Tips I find helpful to my efforts to reduce my consumption of single-use plastic are 1) make a fun game of it; 2) don’t let the perfect be the enemy of the good; and 3) rather than dwell on the inconvenience of going against the current, focus on the sensory & aesthetic pleasures of using “real” stuff (cloth bags, wooden utensils etc). Also 4) enjoy & take pride in being part of a growing “tribe” of people who really care and are doing something about it. And 5) for some of us, it helps to think of our efforts as a way of atoning for past times of our lives when we might not have used as much care in our daily choices. But if you’re already the type to beat yourself up, go easy on that one or it might backfire. You can also 6) focus on how much you want future generations to be able to experience life on this wonderful planet.

And read the New York Times article linked at the beginning of this post; it’s full of good ideas.

You can also read articles about the country-sized areas of plastic trash floating in the oceans. And the mountain of trash that’s been piling up since China quit being the world’s recycling bin. And see pictures of kids floating on mattresses in a sea of trash.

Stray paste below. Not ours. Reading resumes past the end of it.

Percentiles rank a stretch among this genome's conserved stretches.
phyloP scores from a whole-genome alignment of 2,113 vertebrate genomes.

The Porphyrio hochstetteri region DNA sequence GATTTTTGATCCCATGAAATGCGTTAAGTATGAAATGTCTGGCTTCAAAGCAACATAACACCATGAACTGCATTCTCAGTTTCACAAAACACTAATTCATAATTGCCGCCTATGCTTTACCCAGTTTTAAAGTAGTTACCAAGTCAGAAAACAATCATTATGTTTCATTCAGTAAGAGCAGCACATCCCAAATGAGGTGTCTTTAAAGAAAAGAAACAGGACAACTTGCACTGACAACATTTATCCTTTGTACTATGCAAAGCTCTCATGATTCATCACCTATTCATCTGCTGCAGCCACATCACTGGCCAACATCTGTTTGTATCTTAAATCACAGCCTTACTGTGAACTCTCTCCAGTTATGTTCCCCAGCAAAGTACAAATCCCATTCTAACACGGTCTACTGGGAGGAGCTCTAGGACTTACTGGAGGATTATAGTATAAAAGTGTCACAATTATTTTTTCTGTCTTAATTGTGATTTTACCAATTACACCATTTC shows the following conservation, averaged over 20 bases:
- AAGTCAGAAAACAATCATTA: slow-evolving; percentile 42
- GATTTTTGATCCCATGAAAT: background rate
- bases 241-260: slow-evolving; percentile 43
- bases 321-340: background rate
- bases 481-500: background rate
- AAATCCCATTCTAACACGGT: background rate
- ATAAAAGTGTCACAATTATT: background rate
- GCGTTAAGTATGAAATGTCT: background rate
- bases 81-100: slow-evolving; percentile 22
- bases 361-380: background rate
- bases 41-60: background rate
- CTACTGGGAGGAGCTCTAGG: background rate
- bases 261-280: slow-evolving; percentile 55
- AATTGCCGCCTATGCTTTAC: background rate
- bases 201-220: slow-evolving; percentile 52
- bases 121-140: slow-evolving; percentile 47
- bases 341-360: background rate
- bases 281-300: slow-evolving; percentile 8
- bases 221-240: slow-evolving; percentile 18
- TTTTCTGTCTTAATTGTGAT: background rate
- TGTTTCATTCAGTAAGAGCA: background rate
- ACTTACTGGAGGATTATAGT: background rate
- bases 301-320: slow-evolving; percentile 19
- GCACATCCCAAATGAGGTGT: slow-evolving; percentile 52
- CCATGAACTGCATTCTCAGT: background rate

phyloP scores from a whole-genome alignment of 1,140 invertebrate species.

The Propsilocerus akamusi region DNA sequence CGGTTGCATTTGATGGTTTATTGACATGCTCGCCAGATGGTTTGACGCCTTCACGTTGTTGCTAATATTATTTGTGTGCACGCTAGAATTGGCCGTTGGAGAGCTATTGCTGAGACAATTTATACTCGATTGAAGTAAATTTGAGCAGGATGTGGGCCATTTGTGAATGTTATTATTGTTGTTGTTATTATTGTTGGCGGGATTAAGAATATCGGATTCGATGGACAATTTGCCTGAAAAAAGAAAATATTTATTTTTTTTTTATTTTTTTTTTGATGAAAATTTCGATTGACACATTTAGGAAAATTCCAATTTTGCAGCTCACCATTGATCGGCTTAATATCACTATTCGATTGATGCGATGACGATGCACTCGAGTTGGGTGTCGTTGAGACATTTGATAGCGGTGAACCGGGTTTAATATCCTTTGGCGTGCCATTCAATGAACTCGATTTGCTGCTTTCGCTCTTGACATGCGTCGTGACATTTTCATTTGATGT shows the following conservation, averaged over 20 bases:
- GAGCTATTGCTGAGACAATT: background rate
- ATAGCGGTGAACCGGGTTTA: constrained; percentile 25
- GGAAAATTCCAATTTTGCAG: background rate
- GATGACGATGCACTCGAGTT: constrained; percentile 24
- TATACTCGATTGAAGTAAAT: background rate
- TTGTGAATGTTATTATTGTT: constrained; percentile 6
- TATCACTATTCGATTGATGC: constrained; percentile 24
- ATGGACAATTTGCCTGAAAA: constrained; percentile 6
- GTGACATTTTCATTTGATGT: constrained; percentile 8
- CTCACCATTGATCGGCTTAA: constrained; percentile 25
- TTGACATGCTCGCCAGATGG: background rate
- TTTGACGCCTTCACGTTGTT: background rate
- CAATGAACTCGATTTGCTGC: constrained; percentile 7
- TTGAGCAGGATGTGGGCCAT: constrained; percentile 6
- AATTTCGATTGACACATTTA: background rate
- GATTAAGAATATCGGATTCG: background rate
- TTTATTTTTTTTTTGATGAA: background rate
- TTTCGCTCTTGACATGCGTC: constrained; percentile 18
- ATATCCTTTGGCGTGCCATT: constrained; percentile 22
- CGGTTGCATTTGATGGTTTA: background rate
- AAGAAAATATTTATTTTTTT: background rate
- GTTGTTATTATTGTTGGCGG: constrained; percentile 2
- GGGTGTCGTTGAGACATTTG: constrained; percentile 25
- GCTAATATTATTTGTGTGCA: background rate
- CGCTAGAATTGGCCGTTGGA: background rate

But, don’t let yourself get too discouraged. Focus on what you can do now. And have fun! It’s the best way of making your actions contagious.

New! Special DEEP GREEN Gift Contest!

New! Spot the identical posts and win a unique DEEP GREEN gift!

Usually, I do not post the same content on both my blog and my DEEP GREEN Facebook page. But from now on, I will occasionally be making identical posts in both places. Be the first to spot an identical post, email me or post in the Facebook comments that you saw it, and you will win a super useful surprise gift. ❤